Baldwin Hills Crenshaw Plaza

Baldwin Hills Crenshaw Plaza (common/locally BHCP and Baldwin Hills Crenshaw; originally Crenshaw Center) is a shopping mall located in the Baldwin Hills neighborhood of Los Angeles, California. The mall is managed by the Capri Capital Partners Group. Its remaining anchor stores are Macy's and TJ Maxx.

Baldwin Hills Crenshaw Plaza
LocationLos Angeles, California, United States
Coordinates34°00′36″N 118°20′14″W / 34.010079°N 118.337142°W / 34.010079; -118.337142Coordinates: 34°00′36″N 118°20′14″W / 34.010079°N 118.337142°W / 34.010079; -118.337142
Address3650 West Martin Luther King Boulevard
Opening dateNovember 10, 1947
ManagementCapri Capital Partners Group
OwnerCapri Capital Partners Group
No. of stores and services100+ (as of 2019)
No. of anchor tenants4 (2 opened, 2 vacant)
Total retail floor area870,000 sq ft (81,000 m2)
No. of floors2

In April 2020 the CIM Group agreed to buy the mall for more than $100 million; it planned to convert the now-empty, former Sears and Walmart buildings into offices in order to drive more foot traffic into the remaining retail stores.[1] However, by June 2020 the plan was dropped due to community opposition.[2]


Crenshaw CenterEdit

It was the first post-war retail complex in the state of California. The open-air retail hub was originally called the Crenshaw Center and opened its doors on November 21, 1947.[3] It was anchored by a 200,000-square-foot, five-story branch of The Broadway department store,[3] Woolworth variety store, and Vons supermarket. Loading was done below ground via an underground service tunnel stretching the length of the property. The Crenshaw Center covered a gross area of 550,000 square feet (51,000 m²) and on 35 acres (140,000 m2) with 13 acres (53,000 m2) of parking space for 7000 cars per days along Santa Barbara Avenue (now MLK Boulevard). It was one of the first shopping malls in the United States and for decades was considered one of the city's main attractions.

Silverwoods opened April 8, 1949, 22,500 square feet (2,090 m2), in size, Albert B. Gardener, architect.[4]

More retail stores were added to the complex in the early 1950s and mid 1960s,[5] including a Desmond's department store.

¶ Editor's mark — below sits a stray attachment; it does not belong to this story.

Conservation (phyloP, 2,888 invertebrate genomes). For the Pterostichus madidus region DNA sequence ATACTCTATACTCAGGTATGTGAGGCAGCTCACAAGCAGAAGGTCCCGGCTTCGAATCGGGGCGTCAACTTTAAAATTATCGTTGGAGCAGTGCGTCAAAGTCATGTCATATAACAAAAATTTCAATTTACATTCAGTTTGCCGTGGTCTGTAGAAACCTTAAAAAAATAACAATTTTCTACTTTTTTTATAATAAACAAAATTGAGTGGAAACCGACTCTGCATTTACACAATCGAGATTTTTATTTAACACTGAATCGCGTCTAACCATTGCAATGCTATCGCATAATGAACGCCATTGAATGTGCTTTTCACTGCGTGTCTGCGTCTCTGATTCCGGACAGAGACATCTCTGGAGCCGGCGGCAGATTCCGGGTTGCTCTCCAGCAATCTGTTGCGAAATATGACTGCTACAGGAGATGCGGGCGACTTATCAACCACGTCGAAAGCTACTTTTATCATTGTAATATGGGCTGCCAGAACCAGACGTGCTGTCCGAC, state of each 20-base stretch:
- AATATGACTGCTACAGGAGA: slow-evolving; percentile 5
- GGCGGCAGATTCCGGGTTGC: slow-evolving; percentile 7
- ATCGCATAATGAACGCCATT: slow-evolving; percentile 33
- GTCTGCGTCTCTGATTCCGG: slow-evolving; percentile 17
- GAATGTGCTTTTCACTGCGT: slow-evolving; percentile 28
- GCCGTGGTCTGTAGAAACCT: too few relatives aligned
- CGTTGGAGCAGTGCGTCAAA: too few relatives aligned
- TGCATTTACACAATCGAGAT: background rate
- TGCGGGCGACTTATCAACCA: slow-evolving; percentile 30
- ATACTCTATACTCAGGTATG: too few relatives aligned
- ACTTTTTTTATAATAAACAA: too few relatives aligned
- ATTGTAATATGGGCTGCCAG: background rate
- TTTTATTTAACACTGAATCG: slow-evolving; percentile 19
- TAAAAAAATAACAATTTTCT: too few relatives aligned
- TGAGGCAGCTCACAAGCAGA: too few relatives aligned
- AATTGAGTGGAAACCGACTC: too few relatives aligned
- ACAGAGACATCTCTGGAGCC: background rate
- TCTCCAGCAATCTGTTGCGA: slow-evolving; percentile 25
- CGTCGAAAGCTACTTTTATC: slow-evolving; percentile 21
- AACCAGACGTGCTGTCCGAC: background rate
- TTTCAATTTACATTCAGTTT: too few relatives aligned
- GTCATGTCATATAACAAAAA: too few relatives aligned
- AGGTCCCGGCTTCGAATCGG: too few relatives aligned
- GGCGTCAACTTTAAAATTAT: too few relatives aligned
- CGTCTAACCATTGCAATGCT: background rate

May CompanyEdit

A branch of the May Company that had already previously opened on October 10, 1947, was not part of the Crenshaw Center and was located directly across Santa Barbara Avenue to the north. It would be integrated into the mall later.[6]

Combination and first renovationEdit

The shopping complex underwent a massive renovation that started in mid-1986 and combined the two lots on either side of the boulevard. Much of the original inline store space was demolished. In 1989 a two-level, enclosed regional shopping mall structure was built, which was anchored by the existing The Broadway and May Company stores which were connected with a bridge and included a new Sears as the mall's third anchor.

The new indoor shopping complex, now known as Baldwin Hills Crenshaw Plaza, officially opened its doors to the public and dedicated with a grand opening ceremony in November 1989 by Los Angeles mayor Tom Bradley. The mall's size increased to 870,000 square feet.

After a series of rebrandings and major renovation work of the two original department stores, the mall anchors changed as follows:[7]

  • The original Broadway building became a Macy's in 1996, then a Walmart in 2001, which closed in 2016
  • The original May Company building, became Robinsons-May in 1993, then Macy's
  • Sears closed after an announcement in November 2019[8]
  • Lucky's supermarket was bought by Albertsons in mid-1999

On July 12, 1995, the first Magic Johnson Theatres opened as a 15-screen cinema complex. The grand opening featured many well-known celebrity guest such as then Los Angeles Mayor Richard Riordan and others. The mall contains an additional 115 new retail and specialty shops on over 40 acres (160,000 m2) of land which is located in one of the most densely populated and busiest areas in the United States.[9]

Second renovationEdit